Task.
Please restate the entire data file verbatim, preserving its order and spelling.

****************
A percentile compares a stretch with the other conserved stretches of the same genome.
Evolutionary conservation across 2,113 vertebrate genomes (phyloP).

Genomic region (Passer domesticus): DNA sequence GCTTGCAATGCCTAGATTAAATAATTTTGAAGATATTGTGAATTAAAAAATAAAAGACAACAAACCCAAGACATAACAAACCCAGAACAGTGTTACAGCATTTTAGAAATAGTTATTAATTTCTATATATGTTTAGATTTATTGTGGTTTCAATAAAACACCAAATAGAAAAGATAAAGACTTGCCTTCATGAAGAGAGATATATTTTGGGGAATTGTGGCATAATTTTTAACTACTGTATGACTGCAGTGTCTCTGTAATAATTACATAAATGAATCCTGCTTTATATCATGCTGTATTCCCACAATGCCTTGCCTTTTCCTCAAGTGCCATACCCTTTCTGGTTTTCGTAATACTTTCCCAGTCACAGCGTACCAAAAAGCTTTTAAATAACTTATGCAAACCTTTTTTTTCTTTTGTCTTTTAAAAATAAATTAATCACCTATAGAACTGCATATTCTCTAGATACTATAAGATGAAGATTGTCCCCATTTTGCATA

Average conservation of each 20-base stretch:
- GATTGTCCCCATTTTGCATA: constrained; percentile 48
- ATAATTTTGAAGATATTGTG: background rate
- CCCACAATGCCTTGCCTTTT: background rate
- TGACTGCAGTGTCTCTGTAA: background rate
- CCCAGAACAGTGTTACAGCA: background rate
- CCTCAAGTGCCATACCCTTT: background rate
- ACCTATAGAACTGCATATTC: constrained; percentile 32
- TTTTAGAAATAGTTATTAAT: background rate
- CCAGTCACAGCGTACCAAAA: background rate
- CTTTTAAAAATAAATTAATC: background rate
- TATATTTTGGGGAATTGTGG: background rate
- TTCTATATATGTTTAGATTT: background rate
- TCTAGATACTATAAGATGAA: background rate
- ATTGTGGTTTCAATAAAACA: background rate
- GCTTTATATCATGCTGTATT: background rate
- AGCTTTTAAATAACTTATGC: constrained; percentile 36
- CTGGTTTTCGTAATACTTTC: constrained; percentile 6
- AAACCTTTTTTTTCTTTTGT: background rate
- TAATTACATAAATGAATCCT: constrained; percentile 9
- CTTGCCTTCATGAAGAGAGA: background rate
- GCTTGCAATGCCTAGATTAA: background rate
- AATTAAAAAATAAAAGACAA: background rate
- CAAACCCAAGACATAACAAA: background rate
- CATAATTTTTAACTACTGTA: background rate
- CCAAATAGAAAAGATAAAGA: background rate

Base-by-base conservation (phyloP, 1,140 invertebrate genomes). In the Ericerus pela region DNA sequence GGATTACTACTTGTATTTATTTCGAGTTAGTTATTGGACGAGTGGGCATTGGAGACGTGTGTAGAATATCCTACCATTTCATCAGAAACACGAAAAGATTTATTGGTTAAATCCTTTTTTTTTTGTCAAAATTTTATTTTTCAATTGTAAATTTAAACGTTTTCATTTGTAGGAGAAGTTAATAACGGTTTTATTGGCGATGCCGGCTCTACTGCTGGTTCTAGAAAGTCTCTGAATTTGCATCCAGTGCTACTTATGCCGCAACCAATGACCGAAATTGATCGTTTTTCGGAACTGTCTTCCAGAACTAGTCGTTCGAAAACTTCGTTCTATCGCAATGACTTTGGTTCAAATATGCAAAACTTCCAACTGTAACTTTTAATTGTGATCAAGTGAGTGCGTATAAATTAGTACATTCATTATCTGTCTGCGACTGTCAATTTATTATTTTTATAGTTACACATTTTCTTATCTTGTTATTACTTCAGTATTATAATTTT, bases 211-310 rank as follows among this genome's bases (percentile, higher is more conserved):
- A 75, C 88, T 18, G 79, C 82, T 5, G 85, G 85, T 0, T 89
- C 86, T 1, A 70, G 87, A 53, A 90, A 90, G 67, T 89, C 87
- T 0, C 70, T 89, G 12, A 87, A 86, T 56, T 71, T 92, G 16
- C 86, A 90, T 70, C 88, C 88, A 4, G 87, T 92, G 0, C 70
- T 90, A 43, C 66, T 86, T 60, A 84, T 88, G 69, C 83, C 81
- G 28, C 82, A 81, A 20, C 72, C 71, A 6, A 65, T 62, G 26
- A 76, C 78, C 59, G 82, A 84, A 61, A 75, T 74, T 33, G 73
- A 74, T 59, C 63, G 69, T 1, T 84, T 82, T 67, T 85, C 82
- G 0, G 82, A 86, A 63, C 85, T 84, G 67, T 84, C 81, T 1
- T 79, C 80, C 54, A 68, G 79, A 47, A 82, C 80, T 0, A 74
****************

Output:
A percentile compares a stretch with the other conserved stretches of the same genome.
Evolutionary conservation across 2,113 vertebrate genomes (phyloP).

Genomic region (Passer domesticus): DNA sequence GCTTGCAATGCCTAGATTAAATAATTTTGAAGATATTGTGAATTAAAAAATAAAAGACAACAAACCCAAGACATAACAAACCCAGAACAGTGTTACAGCATTTTAGAAATAGTTATTAATTTCTATATATGTTTAGATTTATTGTGGTTTCAATAAAACACCAAATAGAAAAGATAAAGACTTGCCTTCATGAAGAGAGATATATTTTGGGGAATTGTGGCATAATTTTTAACTACTGTATGACTGCAGTGTCTCTGTAATAATTACATAAATGAATCCTGCTTTATATCATGCTGTATTCCCACAATGCCTTGCCTTTTCCTCAAGTGCCATACCCTTTCTGGTTTTCGTAATACTTTCCCAGTCACAGCGTACCAAAAAGCTTTTAAATAACTTATGCAAACCTTTTTTTTCTTTTGTCTTTTAAAAATAAATTAATCACCTATAGAACTGCATATTCTCTAGATACTATAAGATGAAGATTGTCCCCATTTTGCATA

Average conservation of each 20-base stretch:
- GATTGTCCCCATTTTGCATA: constrained; percentile 48
- ATAATTTTGAAGATATTGTG: background rate
- CCCACAATGCCTTGCCTTTT: background rate
- TGACTGCAGTGTCTCTGTAA: background rate
- CCCAGAACAGTGTTACAGCA: background rate
- CCTCAAGTGCCATACCCTTT: background rate
- ACCTATAGAACTGCATATTC: constrained; percentile 32
- TTTTAGAAATAGTTATTAAT: background rate
- CCAGTCACAGCGTACCAAAA: background rate
- CTTTTAAAAATAAATTAATC: background rate
- TATATTTTGGGGAATTGTGG: background rate
- TTCTATATATGTTTAGATTT: background rate
- TCTAGATACTATAAGATGAA: background rate
- ATTGTGGTTTCAATAAAACA: background rate
- GCTTTATATCATGCTGTATT: background rate
- AGCTTTTAAATAACTTATGC: constrained; percentile 36
- CTGGTTTTCGTAATACTTTC: constrained; percentile 6
- AAACCTTTTTTTTCTTTTGT: background rate
- TAATTACATAAATGAATCCT: constrained; percentile 9
- CTTGCCTTCATGAAGAGAGA: background rate
- GCTTGCAATGCCTAGATTAA: background rate
- AATTAAAAAATAAAAGACAA: background rate
- CAAACCCAAGACATAACAAA: background rate
- CATAATTTTTAACTACTGTA: background rate
- CCAAATAGAAAAGATAAAGA: background rate

Base-by-base conservation (phyloP, 1,140 invertebrate genomes). In the Ericerus pela region DNA sequence GGATTACTACTTGTATTTATTTCGAGTTAGTTATTGGACGAGTGGGCATTGGAGACGTGTGTAGAATATCCTACCATTTCATCAGAAACACGAAAAGATTTATTGGTTAAATCCTTTTTTTTTTGTCAAAATTTTATTTTTCAATTGTAAATTTAAACGTTTTCATTTGTAGGAGAAGTTAATAACGGTTTTATTGGCGATGCCGGCTCTACTGCTGGTTCTAGAAAGTCTCTGAATTTGCATCCAGTGCTACTTATGCCGCAACCAATGACCGAAATTGATCGTTTTTCGGAACTGTCTTCCAGAACTAGTCGTTCGAAAACTTCGTTCTATCGCAATGACTTTGGTTCAAATATGCAAAACTTCCAACTGTAACTTTTAATTGTGATCAAGTGAGTGCGTATAAATTAGTACATTCATTATCTGTCTGCGACTGTCAATTTATTATTTTTATAGTTACACATTTTCTTATCTTGTTATTACTTCAGTATTATAATTTT, bases 211-310 rank as follows among this genome's bases (percentile, higher is more conserved):
- A 75, C 88, T 18, G 79, C 82, T 5, G 85, G 85, T 0, T 89
- C 86, T 1, A 70, G 87, A 53, A 90, A 90, G 67, T 89, C 87
- T 0, C 70, T 89, G 12, A 87, A 86, T 56, T 71, T 92, G 16
- C 86, A 90, T 70, C 88, C 88, A 4, G 87, T 92, G 0, C 70
- T 90, A 43, C 66, T 86, T 60, A 84, T 88, G 69, C 83, C 81
- G 28, C 82, A 81, A 20, C 72, C 71, A 6, A 65, T 62, G 26
- A 76, C 78, C 59, G 82, A 84, A 61, A 75, T 74, T 33, G 73
- A 74, T 59, C 63, G 69, T 1, T 84, T 82, T 67, T 85, C 82
- G 0, G 82, A 86, A 63, C 85, T 84, G 67, T 84, C 81, T 1
- T 79, C 80, C 54, A 68, G 79, A 47, A 82, C 80, T 0, A 74